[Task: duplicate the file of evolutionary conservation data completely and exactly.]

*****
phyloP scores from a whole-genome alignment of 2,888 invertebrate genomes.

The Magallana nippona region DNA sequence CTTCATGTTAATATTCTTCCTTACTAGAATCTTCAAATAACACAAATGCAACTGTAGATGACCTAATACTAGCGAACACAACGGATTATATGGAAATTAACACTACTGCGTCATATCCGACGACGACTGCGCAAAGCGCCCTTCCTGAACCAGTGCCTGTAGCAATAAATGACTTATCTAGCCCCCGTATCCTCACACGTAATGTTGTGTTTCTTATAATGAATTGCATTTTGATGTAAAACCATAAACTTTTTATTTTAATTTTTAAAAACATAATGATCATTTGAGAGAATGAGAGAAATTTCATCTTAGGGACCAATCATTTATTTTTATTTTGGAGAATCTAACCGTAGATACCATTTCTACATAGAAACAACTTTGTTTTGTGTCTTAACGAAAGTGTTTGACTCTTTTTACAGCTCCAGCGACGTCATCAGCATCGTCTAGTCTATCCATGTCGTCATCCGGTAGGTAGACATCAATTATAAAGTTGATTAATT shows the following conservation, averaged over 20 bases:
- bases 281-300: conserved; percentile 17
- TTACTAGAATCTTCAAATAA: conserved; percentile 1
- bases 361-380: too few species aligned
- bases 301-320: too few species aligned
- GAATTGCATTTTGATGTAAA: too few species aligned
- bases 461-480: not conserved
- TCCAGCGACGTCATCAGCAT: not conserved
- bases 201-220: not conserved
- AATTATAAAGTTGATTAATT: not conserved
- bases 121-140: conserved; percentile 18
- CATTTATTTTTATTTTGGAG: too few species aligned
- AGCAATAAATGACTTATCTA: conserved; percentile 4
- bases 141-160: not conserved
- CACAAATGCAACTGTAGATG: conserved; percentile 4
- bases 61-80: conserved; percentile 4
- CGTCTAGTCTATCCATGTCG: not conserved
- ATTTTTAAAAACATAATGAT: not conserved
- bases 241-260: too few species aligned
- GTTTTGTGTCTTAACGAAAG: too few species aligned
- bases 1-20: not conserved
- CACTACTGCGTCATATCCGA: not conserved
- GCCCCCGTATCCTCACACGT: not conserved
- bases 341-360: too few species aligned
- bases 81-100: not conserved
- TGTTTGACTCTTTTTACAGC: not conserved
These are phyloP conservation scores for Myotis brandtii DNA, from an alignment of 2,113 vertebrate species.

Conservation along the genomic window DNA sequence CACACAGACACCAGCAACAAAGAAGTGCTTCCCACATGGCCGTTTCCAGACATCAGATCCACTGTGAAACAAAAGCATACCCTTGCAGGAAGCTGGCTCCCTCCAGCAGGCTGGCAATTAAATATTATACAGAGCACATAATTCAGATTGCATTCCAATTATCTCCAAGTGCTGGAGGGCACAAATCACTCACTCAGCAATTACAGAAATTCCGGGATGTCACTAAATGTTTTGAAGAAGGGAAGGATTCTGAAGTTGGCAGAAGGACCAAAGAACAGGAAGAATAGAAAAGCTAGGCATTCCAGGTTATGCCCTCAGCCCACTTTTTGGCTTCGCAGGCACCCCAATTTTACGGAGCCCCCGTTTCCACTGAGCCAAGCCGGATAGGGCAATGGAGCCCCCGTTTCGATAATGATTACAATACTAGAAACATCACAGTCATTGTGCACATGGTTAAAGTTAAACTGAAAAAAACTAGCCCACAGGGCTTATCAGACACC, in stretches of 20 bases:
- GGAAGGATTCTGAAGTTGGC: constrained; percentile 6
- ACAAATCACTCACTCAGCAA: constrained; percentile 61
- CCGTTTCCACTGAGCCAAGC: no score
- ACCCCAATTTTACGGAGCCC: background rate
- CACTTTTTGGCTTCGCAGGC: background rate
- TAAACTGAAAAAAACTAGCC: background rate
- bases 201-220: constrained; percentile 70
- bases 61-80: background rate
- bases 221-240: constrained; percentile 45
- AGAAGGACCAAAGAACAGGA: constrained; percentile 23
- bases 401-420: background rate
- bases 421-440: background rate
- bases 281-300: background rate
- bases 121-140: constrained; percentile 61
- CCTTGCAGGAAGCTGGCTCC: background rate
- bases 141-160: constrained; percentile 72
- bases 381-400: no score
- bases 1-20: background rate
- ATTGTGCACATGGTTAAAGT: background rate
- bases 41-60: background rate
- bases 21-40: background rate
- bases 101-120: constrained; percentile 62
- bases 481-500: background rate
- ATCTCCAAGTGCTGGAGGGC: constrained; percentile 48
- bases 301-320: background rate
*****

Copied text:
phyloP scores from a whole-genome alignment of 2,888 invertebrate genomes.

The Magallana nippona region DNA sequence CTTCATGTTAATATTCTTCCTTACTAGAATCTTCAAATAACACAAATGCAACTGTAGATGACCTAATACTAGCGAACACAACGGATTATATGGAAATTAACACTACTGCGTCATATCCGACGACGACTGCGCAAAGCGCCCTTCCTGAACCAGTGCCTGTAGCAATAAATGACTTATCTAGCCCCCGTATCCTCACACGTAATGTTGTGTTTCTTATAATGAATTGCATTTTGATGTAAAACCATAAACTTTTTATTTTAATTTTTAAAAACATAATGATCATTTGAGAGAATGAGAGAAATTTCATCTTAGGGACCAATCATTTATTTTTATTTTGGAGAATCTAACCGTAGATACCATTTCTACATAGAAACAACTTTGTTTTGTGTCTTAACGAAAGTGTTTGACTCTTTTTACAGCTCCAGCGACGTCATCAGCATCGTCTAGTCTATCCATGTCGTCATCCGGTAGGTAGACATCAATTATAAAGTTGATTAATT shows the following conservation, averaged over 20 bases:
- bases 281-300: conserved; percentile 17
- TTACTAGAATCTTCAAATAA: conserved; percentile 1
- bases 361-380: too few species aligned
- bases 301-320: too few species aligned
- GAATTGCATTTTGATGTAAA: too few species aligned
- bases 461-480: not conserved
- TCCAGCGACGTCATCAGCAT: not conserved
- bases 201-220: not conserved
- AATTATAAAGTTGATTAATT: not conserved
- bases 121-140: conserved; percentile 18
- CATTTATTTTTATTTTGGAG: too few species aligned
- AGCAATAAATGACTTATCTA: conserved; percentile 4
- bases 141-160: not conserved
- CACAAATGCAACTGTAGATG: conserved; percentile 4
- bases 61-80: conserved; percentile 4
- CGTCTAGTCTATCCATGTCG: not conserved
- ATTTTTAAAAACATAATGAT: not conserved
- bases 241-260: too few species aligned
- GTTTTGTGTCTTAACGAAAG: too few species aligned
- bases 1-20: not conserved
- CACTACTGCGTCATATCCGA: not conserved
- GCCCCCGTATCCTCACACGT: not conserved
- bases 341-360: too few species aligned
- bases 81-100: not conserved
- TGTTTGACTCTTTTTACAGC: not conserved
These are phyloP conservation scores for Myotis brandtii DNA, from an alignment of 2,113 vertebrate species.

Conservation along the genomic window DNA sequence CACACAGACACCAGCAACAAAGAAGTGCTTCCCACATGGCCGTTTCCAGACATCAGATCCACTGTGAAACAAAAGCATACCCTTGCAGGAAGCTGGCTCCCTCCAGCAGGCTGGCAATTAAATATTATACAGAGCACATAATTCAGATTGCATTCCAATTATCTCCAAGTGCTGGAGGGCACAAATCACTCACTCAGCAATTACAGAAATTCCGGGATGTCACTAAATGTTTTGAAGAAGGGAAGGATTCTGAAGTTGGCAGAAGGACCAAAGAACAGGAAGAATAGAAAAGCTAGGCATTCCAGGTTATGCCCTCAGCCCACTTTTTGGCTTCGCAGGCACCCCAATTTTACGGAGCCCCCGTTTCCACTGAGCCAAGCCGGATAGGGCAATGGAGCCCCCGTTTCGATAATGATTACAATACTAGAAACATCACAGTCATTGTGCACATGGTTAAAGTTAAACTGAAAAAAACTAGCCCACAGGGCTTATCAGACACC, in stretches of 20 bases:
- GGAAGGATTCTGAAGTTGGC: constrained; percentile 6
- ACAAATCACTCACTCAGCAA: constrained; percentile 61
- CCGTTTCCACTGAGCCAAGC: no score
- ACCCCAATTTTACGGAGCCC: background rate
- CACTTTTTGGCTTCGCAGGC: background rate
- TAAACTGAAAAAAACTAGCC: background rate
- bases 201-220: constrained; percentile 70
- bases 61-80: background rate
- bases 221-240: constrained; percentile 45
- AGAAGGACCAAAGAACAGGA: constrained; percentile 23
- bases 401-420: background rate
- bases 421-440: background rate
- bases 281-300: background rate
- bases 121-140: constrained; percentile 61
- CCTTGCAGGAAGCTGGCTCC: background rate
- bases 141-160: constrained; percentile 72
- bases 381-400: no score
- bases 1-20: background rate
- ATTGTGCACATGGTTAAAGT: background rate
- bases 41-60: background rate
- bases 21-40: background rate
- bases 101-120: constrained; percentile 62
- bases 481-500: background rate
- ATCTCCAAGTGCTGGAGGGC: constrained; percentile 48
- bases 301-320: background rate